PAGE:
Minister of Education answers questions about starting grants
The Dutch government is going to invest more money in science. The Minister of Education, Robbert Dijkgraaf, has hundreds of millions of euros per year at his disposal, as well as 300 million euros to be used as "working capital" for scientists each year. This amount is going to be given to scientists in the form of starting grants and incentive grants that the universities can distribute themselves. The goal is to make scientists less dependent on the Dutch Research Council (NWO).
But the Dutch Parliament is still concerned. Will universities give more permanent contracts with these grants? Will academia become less competitive? Will the money go to people “who have already got themselves sorted”, in the words of the Green Left (GroenLinks) party?
150 million euros are going to be distributed each year in starting grants of 300,000 euros each. These grants are intended for university lecturers who will get a permanent contract. The other half will be used for "incentive grants" for lecturers, senior lecturers and professors, although the amounts may be smaller.
Will it help?
It all sounds good but will it actually help? The Young Academy, a group of relatively young researchers, isn't so sure, either. “Universities, departments and faculties need to find a way of allocating those extra funds”, the members write. “This means that competition, with the corresponding workload, is inevitable.”
Marcel Levi, chair of the Dutch Research Council, made a similar warning. “There is a danger that an entirely new bureaucratic circuit will be created at the universities, even though we already have a fantastic system to incentivise talent: NWO’s Veni, Vidi and Vici grants.”
Protest movement WOinActie is even more sceptical and suggests simply dividing the money between all the scientists, amounting to around 25,000 euros per scientist each year. Recipients could then decide what to do with it among themselves. For example, four people could pool their funding to take on a new university lecturer.
Even officials at the Ministry of Education acknowledge that the investments could result in more temporary contracts in academia if university lecturers were to use the starting grants to take on lecturers without research time. The minister could prevent that by imposing the right conditions.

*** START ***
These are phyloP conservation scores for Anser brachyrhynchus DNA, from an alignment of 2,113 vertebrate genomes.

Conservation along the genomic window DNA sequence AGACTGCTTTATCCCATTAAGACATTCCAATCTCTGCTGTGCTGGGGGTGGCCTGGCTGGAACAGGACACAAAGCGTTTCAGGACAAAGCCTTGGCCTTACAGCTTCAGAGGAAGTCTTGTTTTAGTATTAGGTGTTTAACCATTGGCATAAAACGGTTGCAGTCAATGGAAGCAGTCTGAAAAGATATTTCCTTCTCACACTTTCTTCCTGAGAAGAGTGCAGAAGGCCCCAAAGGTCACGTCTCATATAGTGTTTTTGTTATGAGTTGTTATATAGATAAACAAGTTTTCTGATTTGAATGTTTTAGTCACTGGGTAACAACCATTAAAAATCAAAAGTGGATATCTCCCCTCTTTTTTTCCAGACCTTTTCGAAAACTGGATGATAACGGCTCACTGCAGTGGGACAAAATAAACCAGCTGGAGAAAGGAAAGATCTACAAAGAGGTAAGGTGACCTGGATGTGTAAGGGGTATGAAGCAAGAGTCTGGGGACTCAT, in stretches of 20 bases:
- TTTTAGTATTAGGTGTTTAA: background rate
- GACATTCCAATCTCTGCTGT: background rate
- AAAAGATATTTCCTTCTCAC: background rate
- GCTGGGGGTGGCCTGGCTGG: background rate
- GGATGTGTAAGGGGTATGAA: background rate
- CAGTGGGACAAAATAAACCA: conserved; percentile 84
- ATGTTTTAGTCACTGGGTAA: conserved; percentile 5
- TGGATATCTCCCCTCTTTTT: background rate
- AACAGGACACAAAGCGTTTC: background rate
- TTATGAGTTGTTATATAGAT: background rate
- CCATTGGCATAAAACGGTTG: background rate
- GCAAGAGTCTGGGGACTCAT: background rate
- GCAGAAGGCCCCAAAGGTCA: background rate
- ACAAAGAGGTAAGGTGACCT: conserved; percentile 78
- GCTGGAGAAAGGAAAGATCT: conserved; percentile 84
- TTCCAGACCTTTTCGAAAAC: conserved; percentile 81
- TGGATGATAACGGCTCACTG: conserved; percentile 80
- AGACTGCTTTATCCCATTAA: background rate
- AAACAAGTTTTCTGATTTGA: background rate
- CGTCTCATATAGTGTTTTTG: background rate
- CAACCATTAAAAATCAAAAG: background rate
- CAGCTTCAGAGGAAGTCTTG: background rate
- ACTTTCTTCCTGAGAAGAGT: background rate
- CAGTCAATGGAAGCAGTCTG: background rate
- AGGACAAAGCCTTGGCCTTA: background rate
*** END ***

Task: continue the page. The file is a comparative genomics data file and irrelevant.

Minister Dijkgraaf is aware of the objections and says he is glad that everyone else is looking at the situation critically too. “We will verify whether this capital really helps alleviate the problem of temporary contracts”, he told the Parliament. But he is not willing to make firm agreements.
At the same time, he refers to the many temporary appointments at universities as a “serious problem”. In his view, the issue is partly due to the imbalance between funding destined for research and funding destined for education, which he is trying to put right.
The grants are not the only way of ensuring permanent contracts, he added. There will also be extra money for sector plans, with national agreements about teaching and research in each discipline. That budget is rising from 70 to 200 million euros; permanent appointments will form part of it.
According to the minister, the sector plans are a “tried and tested instrument” and the grants can also contribute to permanent contracts and reduced workload. In any event, the ministry will monitor things.
“I can promise that I will continue using the scientific method in my work”, Dijkgraaf stated, meaning he will keep an eye on what works and what doesn't. He says he also regards it as a learning process.
The House of Representatives was sympathetic and it looks unlikely that Dijkgraaf’s plans will meet any great political resistance, but he still has to work out those plans and there will doubtless be more debates on the matter. Then, it will emerge how strict the political supervision will be.